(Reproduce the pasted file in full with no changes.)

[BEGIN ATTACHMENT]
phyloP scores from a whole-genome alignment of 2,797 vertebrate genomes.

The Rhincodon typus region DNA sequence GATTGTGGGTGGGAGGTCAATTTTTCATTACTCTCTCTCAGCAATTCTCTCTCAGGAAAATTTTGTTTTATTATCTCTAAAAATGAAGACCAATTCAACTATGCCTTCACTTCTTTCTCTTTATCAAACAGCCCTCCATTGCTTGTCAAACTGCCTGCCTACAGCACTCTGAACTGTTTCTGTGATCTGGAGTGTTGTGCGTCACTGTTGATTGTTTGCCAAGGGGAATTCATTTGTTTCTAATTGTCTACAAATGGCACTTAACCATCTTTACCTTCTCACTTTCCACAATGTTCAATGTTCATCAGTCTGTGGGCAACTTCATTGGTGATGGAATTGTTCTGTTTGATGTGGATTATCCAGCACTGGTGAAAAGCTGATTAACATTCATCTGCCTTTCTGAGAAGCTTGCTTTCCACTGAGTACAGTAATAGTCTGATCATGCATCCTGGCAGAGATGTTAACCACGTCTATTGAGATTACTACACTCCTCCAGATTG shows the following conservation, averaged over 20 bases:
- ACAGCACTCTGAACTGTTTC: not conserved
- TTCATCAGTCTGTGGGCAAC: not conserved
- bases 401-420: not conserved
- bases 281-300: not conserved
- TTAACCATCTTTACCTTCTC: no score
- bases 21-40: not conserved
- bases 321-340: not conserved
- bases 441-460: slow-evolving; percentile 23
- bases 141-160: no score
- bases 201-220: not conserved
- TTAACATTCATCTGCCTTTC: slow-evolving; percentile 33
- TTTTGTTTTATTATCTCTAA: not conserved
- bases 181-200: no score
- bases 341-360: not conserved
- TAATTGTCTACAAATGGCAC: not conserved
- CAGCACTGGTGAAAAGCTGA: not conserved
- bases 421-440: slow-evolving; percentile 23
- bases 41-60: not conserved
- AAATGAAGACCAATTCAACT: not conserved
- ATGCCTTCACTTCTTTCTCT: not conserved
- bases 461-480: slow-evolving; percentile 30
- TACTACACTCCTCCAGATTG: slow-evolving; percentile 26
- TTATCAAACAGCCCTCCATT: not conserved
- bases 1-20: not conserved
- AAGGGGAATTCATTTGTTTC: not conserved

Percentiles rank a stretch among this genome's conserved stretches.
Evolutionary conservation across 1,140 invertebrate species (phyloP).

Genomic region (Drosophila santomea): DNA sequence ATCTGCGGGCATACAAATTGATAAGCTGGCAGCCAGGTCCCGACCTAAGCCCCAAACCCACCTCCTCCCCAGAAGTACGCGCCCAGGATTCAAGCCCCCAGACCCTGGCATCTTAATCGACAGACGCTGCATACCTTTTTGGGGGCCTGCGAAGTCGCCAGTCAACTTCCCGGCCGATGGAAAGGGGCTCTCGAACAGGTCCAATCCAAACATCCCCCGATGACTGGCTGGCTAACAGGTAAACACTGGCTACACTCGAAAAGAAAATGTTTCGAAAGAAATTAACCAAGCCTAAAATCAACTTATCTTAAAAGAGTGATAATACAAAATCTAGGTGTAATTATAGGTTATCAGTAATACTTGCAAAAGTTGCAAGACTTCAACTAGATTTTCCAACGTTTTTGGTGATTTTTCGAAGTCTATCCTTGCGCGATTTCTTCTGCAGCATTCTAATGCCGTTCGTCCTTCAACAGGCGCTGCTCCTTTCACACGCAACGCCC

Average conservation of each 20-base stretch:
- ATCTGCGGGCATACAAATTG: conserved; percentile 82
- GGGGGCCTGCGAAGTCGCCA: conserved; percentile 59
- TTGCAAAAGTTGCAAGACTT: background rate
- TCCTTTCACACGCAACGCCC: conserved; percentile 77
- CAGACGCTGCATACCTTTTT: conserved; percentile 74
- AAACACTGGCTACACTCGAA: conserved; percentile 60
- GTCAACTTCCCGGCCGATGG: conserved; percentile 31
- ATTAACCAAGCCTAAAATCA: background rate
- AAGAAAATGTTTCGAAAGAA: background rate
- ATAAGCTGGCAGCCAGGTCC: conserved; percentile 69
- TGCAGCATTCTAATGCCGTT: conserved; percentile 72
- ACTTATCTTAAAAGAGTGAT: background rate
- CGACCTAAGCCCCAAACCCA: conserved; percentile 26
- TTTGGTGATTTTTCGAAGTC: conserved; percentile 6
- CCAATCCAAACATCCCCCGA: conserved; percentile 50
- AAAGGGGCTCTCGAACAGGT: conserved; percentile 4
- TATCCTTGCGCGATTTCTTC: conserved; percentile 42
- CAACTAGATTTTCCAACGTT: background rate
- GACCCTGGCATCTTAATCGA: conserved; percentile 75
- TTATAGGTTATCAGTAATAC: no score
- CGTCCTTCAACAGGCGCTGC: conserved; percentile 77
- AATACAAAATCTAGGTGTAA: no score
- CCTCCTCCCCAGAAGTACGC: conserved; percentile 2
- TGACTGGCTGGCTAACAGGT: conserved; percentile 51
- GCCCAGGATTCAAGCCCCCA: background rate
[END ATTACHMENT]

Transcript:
phyloP scores from a whole-genome alignment of 2,797 vertebrate genomes.

The Rhincodon typus region DNA sequence GATTGTGGGTGGGAGGTCAATTTTTCATTACTCTCTCTCAGCAATTCTCTCTCAGGAAAATTTTGTTTTATTATCTCTAAAAATGAAGACCAATTCAACTATGCCTTCACTTCTTTCTCTTTATCAAACAGCCCTCCATTGCTTGTCAAACTGCCTGCCTACAGCACTCTGAACTGTTTCTGTGATCTGGAGTGTTGTGCGTCACTGTTGATTGTTTGCCAAGGGGAATTCATTTGTTTCTAATTGTCTACAAATGGCACTTAACCATCTTTACCTTCTCACTTTCCACAATGTTCAATGTTCATCAGTCTGTGGGCAACTTCATTGGTGATGGAATTGTTCTGTTTGATGTGGATTATCCAGCACTGGTGAAAAGCTGATTAACATTCATCTGCCTTTCTGAGAAGCTTGCTTTCCACTGAGTACAGTAATAGTCTGATCATGCATCCTGGCAGAGATGTTAACCACGTCTATTGAGATTACTACACTCCTCCAGATTG shows the following conservation, averaged over 20 bases:
- ACAGCACTCTGAACTGTTTC: not conserved
- TTCATCAGTCTGTGGGCAAC: not conserved
- bases 401-420: not conserved
- bases 281-300: not conserved
- TTAACCATCTTTACCTTCTC: no score
- bases 21-40: not conserved
- bases 321-340: not conserved
- bases 441-460: slow-evolving; percentile 23
- bases 141-160: no score
- bases 201-220: not conserved
- TTAACATTCATCTGCCTTTC: slow-evolving; percentile 33
- TTTTGTTTTATTATCTCTAA: not conserved
- bases 181-200: no score
- bases 341-360: not conserved
- TAATTGTCTACAAATGGCAC: not conserved
- CAGCACTGGTGAAAAGCTGA: not conserved
- bases 421-440: slow-evolving; percentile 23
- bases 41-60: not conserved
- AAATGAAGACCAATTCAACT: not conserved
- ATGCCTTCACTTCTTTCTCT: not conserved
- bases 461-480: slow-evolving; percentile 30
- TACTACACTCCTCCAGATTG: slow-evolving; percentile 26
- TTATCAAACAGCCCTCCATT: not conserved
- bases 1-20: not conserved
- AAGGGGAATTCATTTGTTTC: not conserved

Percentiles rank a stretch among this genome's conserved stretches.
Evolutionary conservation across 1,140 invertebrate species (phyloP).

Genomic region (Drosophila santomea): DNA sequence ATCTGCGGGCATACAAATTGATAAGCTGGCAGCCAGGTCCCGACCTAAGCCCCAAACCCACCTCCTCCCCAGAAGTACGCGCCCAGGATTCAAGCCCCCAGACCCTGGCATCTTAATCGACAGACGCTGCATACCTTTTTGGGGGCCTGCGAAGTCGCCAGTCAACTTCCCGGCCGATGGAAAGGGGCTCTCGAACAGGTCCAATCCAAACATCCCCCGATGACTGGCTGGCTAACAGGTAAACACTGGCTACACTCGAAAAGAAAATGTTTCGAAAGAAATTAACCAAGCCTAAAATCAACTTATCTTAAAAGAGTGATAATACAAAATCTAGGTGTAATTATAGGTTATCAGTAATACTTGCAAAAGTTGCAAGACTTCAACTAGATTTTCCAACGTTTTTGGTGATTTTTCGAAGTCTATCCTTGCGCGATTTCTTCTGCAGCATTCTAATGCCGTTCGTCCTTCAACAGGCGCTGCTCCTTTCACACGCAACGCCC

Average conservation of each 20-base stretch:
- ATCTGCGGGCATACAAATTG: conserved; percentile 82
- GGGGGCCTGCGAAGTCGCCA: conserved; percentile 59
- TTGCAAAAGTTGCAAGACTT: background rate
- TCCTTTCACACGCAACGCCC: conserved; percentile 77
- CAGACGCTGCATACCTTTTT: conserved; percentile 74
- AAACACTGGCTACACTCGAA: conserved; percentile 60
- GTCAACTTCCCGGCCGATGG: conserved; percentile 31
- ATTAACCAAGCCTAAAATCA: background rate
- AAGAAAATGTTTCGAAAGAA: background rate
- ATAAGCTGGCAGCCAGGTCC: conserved; percentile 69
- TGCAGCATTCTAATGCCGTT: conserved; percentile 72
- ACTTATCTTAAAAGAGTGAT: background rate
- CGACCTAAGCCCCAAACCCA: conserved; percentile 26
- TTTGGTGATTTTTCGAAGTC: conserved; percentile 6
- CCAATCCAAACATCCCCCGA: conserved; percentile 50
- AAAGGGGCTCTCGAACAGGT: conserved; percentile 4
- TATCCTTGCGCGATTTCTTC: conserved; percentile 42
- CAACTAGATTTTCCAACGTT: background rate
- GACCCTGGCATCTTAATCGA: conserved; percentile 75
- TTATAGGTTATCAGTAATAC: no score
- CGTCCTTCAACAGGCGCTGC: conserved; percentile 77
- AATACAAAATCTAGGTGTAA: no score
- CCTCCTCCCCAGAAGTACGC: conserved; percentile 2
- TGACTGGCTGGCTAACAGGT: conserved; percentile 51
- GCCCAGGATTCAAGCCCCCA: background rate